In reply to hindu:

To all the half-wits who lie about Chavez being a dictator, he was voted in to power democratically in national elections 4 times.

Surviving a US coup by the rich elites who wanted to install an *actual* dictator.

Reduced poverty by 30% in his time just one of his fantastic achievements.
John Rushby - on 06 Mar 2013
In reply to GudrunEnsslin:

Thatcher was democratically erected .,.,
Gudrun - on 06 Mar 2013
In reply to John Rushby:

See-

Reduced poverty by 30% in his time just one of his fantastic achievements.

Increased poverty by 30% in her time just one of her catastrophic failures.
andic - on 07 Mar 2013
In reply to GudrunEnsslin:
> (In reply to hindu)
>
> To all the half-wits who lie about Chavez being a dictator, he was voted in to power democratically in national elections 4 times.
>

Well sort of, do you really deny he "took steps" to ensure no one else could beat him?
Gudrun - on 07 Mar 2013
In reply to andic:
> (In reply to GudrunEnsslin)
> [...]
>
> Well sort of, do you really deny he "took steps" to ensure no one else could beat him?

Do you deny that the Tories took steps to ensure no one else could beat them?

Sorry but you must see how ridiculous your last comment was.
IainRUK - on 08 Mar 2013
In reply to GudrunEnsslin: for real?

This is the guy who praised Assad.. called him a 'humanist'..

Bruce Hooker - on 08 Mar 2013
In reply to andic:
> (In reply to GudrunEnsslin)
> [...]
>
> Well sort of, do you really deny he "took steps" to ensure no one else could beat him?

Not at all, he took steps to help the poor needy of Venezuela, improve the life of the people at home, followed a popular policy abroad and so on. In other words he gave people what the wanted and what was just so they voted for him. Highly unfair for a politician to do this, I'll grant you that!
Bruce Hooker - on 08 Mar 2013
In reply to hindu:

Here's an article about Chavez that some may like even if others won't:

http://www.atimes.com/atimes/World/WOR-02-060313.html

A quote:

"Stark numbers tell most of the story that needs to be known. Venezuelan public deficit is a mere 7,4% of GDP. Public debt is 51,3% of GDP - much less than the European Union average. The public sector - defying apocalyptic "communist" accusations - accounts for only 18,4% of the economy; less than state-oriented France and even the whole of Scandinavia. In terms of geopolitics of oil, quotas are established by OPEC; so the fact that Venezuela is exporting less to the US means it's diversifying its customers (and exporting more and more to strategic partner China).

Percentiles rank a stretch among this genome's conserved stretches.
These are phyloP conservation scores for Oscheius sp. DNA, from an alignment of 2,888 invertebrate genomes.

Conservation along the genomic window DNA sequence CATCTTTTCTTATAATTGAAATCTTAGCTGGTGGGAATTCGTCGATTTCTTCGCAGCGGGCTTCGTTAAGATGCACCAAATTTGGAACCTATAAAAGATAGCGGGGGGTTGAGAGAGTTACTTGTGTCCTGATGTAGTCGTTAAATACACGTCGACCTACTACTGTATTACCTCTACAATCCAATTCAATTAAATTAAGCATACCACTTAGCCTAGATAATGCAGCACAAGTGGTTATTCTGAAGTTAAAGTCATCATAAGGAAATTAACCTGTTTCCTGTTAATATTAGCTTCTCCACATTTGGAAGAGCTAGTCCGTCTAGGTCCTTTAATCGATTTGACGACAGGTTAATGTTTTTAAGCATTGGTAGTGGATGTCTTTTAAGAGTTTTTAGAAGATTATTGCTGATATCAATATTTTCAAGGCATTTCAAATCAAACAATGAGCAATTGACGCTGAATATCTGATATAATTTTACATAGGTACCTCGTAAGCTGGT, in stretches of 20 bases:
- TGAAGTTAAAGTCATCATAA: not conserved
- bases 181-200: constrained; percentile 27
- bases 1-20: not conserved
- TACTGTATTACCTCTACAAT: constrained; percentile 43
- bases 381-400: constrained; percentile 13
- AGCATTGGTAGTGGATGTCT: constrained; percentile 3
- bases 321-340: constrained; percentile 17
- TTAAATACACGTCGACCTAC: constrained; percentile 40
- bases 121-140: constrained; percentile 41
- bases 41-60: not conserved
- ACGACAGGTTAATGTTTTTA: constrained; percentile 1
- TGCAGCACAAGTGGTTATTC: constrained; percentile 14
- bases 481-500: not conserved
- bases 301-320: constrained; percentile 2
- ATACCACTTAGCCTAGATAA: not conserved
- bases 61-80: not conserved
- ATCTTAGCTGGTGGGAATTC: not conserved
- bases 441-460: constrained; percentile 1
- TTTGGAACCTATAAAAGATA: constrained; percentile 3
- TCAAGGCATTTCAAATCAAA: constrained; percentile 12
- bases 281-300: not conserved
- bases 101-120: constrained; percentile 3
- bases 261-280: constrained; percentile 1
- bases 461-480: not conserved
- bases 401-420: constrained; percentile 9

And here's the clincher; poverty accounted for 71% of Venezuelan citizens in 1996. In 2010, the percentage had been reduced to 21%. For a serious analysis of the Venezuelan economy in the Chavez era, see here."


http://venezuelanalysis.com/analysis/7513

off-duty - on 08 Mar 2013
In reply to Bruce Hooker:

I am (very) far from an expert on Chavez or Venezuela, but a cynical view of the country and Chavez would be that he has demonstrated that when provided with a huge supply of an extremely valuable commodity then, regardless of how it might or might not be mismanaged, if you pour the money from it into welfare and social reform then you can make large positive changes to a country that with 71% poverty was pretty screwed up in the first place. Socialism can work!

The question might be how well it works when the money runs out or when a significant proportion of society has attained a middle class status equivalent to the rest of the developed world.

Bruce Hooker - on 08 Mar 2013
In reply to off-duty:

Partly true but the point is that all leaders of oil rich countries don't do this. As for the money running out, there's a long way to go and if left to themsleves they may do better than others. Going from 71% poverty to 21% can't be bad though, can it? And, as far as I know without having a war with anyone, which is even more unusual in countries where oil is flowing.